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LOL: How Memes Are Shaping Post-Modern Humor

“What is a joke?” you might ask. Bad news, that is the wrong question, at least for a postmodern society. Postmodernity does not deal with definitions, we should know that already. Definitions are limiting, mostly binary, repressive (or so they say).

Traditional jokes, as we know them, are lineal. They have a defined structure, they respond to certain patterns. They also have a time and a space in which they are acceptable.

For example, in the case of a joke about the people of New York or farmers in a remote area of ​​Italy, there is a place where that joke makes sense and is acceptable (at home with friends, in a bar, at a comedy club, etc.). They also have a time, a moment, in which that joke can be told (on a break from work, a weekend, at the time of the performance, etc.). In the case of the quintessential humor typical of postmodern societies, the meme, that space-time limit is erased. One can receive a meme at any time because they are unexpected. We may be in an important work meeting, at a funeral, or even in bed trying to sleep. Like so many things in postmodern societies, humor has become more intrusive, less predictable.

Memes can use traditional art images blending "high" and "low" culture

As we know well, ever since Marshall McLuhan, the medium through which a joke is transmitted (a meme in this case) affects the content of the joke itself. It explains why the jokes that we circulate online are much shorter, and make minimal use of language.

Another aspect that differentiates postmodern humor is that jokes are non-linear, given their unpredictability and fragmented nature. The meme can appear at any time, it does not need a context, it does not depend on the classic narrative of the type: "An Irisman walks into a pub..." Memes permeate everything, they even appear in the most serious media. In fact, the difference between what is serious and what is funny is eliminated.

Another variety of postmodern humor is the short video (Reels, Tiktok, Youtube, etc.). that blur the distinction between reality and fiction. In "traditional" humor, one of the actors may pose as a doctor and another as a patient to perform a sketch, but viewers will never believe that the person is actually a doctor. However, when today we see a video shot in a real clinic where a person who genuinely looks like a doctor makes a joke or creates a funny situation, we are not sure if it is something that has happened and someone has recorded casually with their camera, or was actually scripted.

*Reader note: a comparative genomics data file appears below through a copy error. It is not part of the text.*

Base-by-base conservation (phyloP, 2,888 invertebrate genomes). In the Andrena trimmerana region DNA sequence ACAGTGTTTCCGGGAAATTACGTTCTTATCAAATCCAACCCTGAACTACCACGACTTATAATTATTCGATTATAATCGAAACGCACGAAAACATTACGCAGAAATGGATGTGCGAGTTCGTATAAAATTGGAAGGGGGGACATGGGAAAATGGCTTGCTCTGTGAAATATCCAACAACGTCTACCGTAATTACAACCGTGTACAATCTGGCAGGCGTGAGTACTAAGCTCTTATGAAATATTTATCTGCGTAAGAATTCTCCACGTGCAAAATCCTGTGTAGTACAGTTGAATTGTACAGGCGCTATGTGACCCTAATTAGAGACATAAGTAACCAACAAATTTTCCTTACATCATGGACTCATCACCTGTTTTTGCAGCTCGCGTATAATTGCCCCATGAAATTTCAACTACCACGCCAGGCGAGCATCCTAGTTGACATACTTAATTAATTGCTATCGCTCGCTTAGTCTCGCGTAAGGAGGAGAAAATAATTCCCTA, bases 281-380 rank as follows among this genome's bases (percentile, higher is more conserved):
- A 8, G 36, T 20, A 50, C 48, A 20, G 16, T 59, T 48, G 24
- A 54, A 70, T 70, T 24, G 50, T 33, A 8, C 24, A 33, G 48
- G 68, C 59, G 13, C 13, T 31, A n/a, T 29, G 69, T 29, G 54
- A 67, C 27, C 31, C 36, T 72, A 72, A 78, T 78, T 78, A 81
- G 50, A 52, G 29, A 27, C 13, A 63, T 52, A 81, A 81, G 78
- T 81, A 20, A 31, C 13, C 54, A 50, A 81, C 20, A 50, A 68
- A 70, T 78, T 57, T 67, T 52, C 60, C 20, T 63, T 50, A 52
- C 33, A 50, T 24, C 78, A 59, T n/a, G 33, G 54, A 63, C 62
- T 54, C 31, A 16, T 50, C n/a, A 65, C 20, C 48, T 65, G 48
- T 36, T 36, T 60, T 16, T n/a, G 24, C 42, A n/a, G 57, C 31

Although the way a joke is told is very important in traditional humor, there is a great dependence on the punch-line. This is not the case with postmodern humor, since in many cases the irony or the contradiction itself of the situation is what matters.

Postmodern humor is totally self-aware and sometimes uses that self-awareness as a comic element. Being visually much richer than traditional humor (which depends more on the continuity of the story and the logical, or illogical, development of the situation), Postmodern humor takes into account other elements that may be significant, for example the way people are dressed, the accents when they speak or the car they drive, to name just a few examples.

At the same time, traditional humor is almost always unidirectional, where one person tells a joke and the rest receive it passively. This is not the case with many memes, since the "receiver" of the joke has to complete it with many presupposed elements. They are the equivalent of an inside joke among thousands of people. Sometimes we are required to fill in the blank for the joke to make sense. If we succeed, it is like getting the code right among a social group; failure to do so means not belonging to that group. This is why many memes can be extremely funny to teenagers, but their parents can't understand why.

At the same time, postmodern humor is democratized since almost anyone can create, manipulate or adapt memes by removing or adding things. It is not something that cannot be done in traditional humor (for example changing "Irishman" for "someone from Paris"). Instead, the versatility offered by today's audiovisual medium makes the variability of the meme almost infinite.

All this does not change the function that humor plays in our society (whatever it may be). What changes is the way in which that humor is presented to us and that, in turn, influences the content of the humor itself.

By Adrián G. Vega (author of "The End of Everything: A society in transition")

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